First approval of laboratory-grown meat applied for in the EU
Heidelberg-based Cultivated B is the first company in the world to submit an application to the European Food Safety Authority (EFSA) for approval of a cell-based sausage product.
Singapore and the USA are the only countries in the world where meat from the laboratory is already approved. In the EU, cell-based meat is not yet available for sale. Applications have not yet been submitted to the European Food Safety Authority (EFSA), not least because the approval procedure for novel foods covered by the so-called Novel Food Regulation is extremely strict. The first step towards an application for approval has now been taken by the Heidelberg-based biotechnology company The Cultivated B (TCB).
Pre-application process for EU approval initiated
TCB, a subsidiary of German food manufacturer Infamily Foods, has become the first company in the world to apply for EFSA approval for a cell-based sausage product. According to the company, the pre-application process for EFSA certification for a "sausage from controlled cultivation" was initiated in mid-September. "The European cultured meat sector has enormous potential and significant growth opportunities. As this market continues to grow in importance, our goal is to ensure access to high quality, sustainable meat for everyone. EFSA certification is an important step in this direction," says Hamid Noori, CEO of TCB.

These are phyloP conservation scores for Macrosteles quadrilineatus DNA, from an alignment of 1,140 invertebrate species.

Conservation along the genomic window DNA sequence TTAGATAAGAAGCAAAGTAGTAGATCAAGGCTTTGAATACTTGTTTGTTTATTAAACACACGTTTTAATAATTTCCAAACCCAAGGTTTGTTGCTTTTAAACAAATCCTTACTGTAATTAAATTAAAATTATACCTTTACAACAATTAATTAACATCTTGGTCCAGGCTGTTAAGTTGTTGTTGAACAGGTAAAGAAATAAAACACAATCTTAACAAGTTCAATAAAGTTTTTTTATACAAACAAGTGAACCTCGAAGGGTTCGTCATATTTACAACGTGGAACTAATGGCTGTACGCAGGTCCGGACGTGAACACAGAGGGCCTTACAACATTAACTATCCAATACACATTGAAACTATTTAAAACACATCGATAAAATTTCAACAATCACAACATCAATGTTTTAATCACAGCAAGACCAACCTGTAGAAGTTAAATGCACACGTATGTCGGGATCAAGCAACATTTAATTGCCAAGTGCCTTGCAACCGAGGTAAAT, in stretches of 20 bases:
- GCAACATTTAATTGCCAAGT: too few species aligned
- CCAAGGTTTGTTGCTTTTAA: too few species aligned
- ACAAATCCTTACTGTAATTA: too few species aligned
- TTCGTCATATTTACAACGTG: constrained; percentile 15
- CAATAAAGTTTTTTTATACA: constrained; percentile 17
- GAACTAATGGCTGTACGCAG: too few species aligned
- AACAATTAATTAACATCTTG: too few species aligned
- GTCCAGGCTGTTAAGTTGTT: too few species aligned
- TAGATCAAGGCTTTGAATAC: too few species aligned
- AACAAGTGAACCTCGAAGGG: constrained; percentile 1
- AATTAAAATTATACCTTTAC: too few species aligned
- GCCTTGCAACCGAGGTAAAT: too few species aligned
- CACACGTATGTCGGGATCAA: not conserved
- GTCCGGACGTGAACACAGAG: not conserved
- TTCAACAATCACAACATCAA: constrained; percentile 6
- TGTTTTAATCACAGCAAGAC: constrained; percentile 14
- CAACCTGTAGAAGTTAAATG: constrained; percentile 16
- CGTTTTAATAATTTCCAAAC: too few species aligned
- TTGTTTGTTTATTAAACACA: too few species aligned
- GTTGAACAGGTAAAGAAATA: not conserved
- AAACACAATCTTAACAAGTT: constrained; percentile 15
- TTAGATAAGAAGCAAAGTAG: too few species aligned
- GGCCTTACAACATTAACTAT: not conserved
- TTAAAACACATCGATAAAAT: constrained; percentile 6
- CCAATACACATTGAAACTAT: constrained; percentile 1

Hot dog made with vegan ingredients and cell based pork
Specifically, the company is seeking approval for a so-called hybrid sausage product. The sausage resembles the scalded sausages used in hot dogs and consists of vegan ingredients as well as cell-based pork grown in a bioreactor. The hybrid sausage is also said to rival the taste of the original. It will "ensure consumers experience the familiar, delicious taste they love while benefiting from a sustainably and ethically produced product," TCB said in a press release. The lab-grown sausage was developed in close collaboration with TCB's sister company, The Family Butchers.
TCB's pre-application for approval also aims to address existing concerns among many consumers about food safety and compliance in cultured meat. "EFSA's approval process for novel foods is among the most robust in the world and includes a thorough and evidence-based assessment of food safety and nutritional value. "The availability of cultured meat in Europe would represent a paradigm shift for the sector," says Seth Roberts, Policy Manager at the Good Food Institute Europe.
Paving the way for large-scale commercial production and start-ups
For TCB, the application for approval is a "crucial first step in the development of the cultured meat market" and towards "large-scale commercial production", where the company intends to take a "leading role". In addition, the Heidelberg-based biotech company also hopes the approval process will "pave the way for startups in this field to achieve viable and scalable commercialization by setting new standards for food safety, innovation and accessibility."
In the coming months, EFSA experts will conduct a risk assessment of the lab sausage developed by TCB. Experience shows that the approval process is lengthy and can take at least 18 months, according to estimates by industry experts.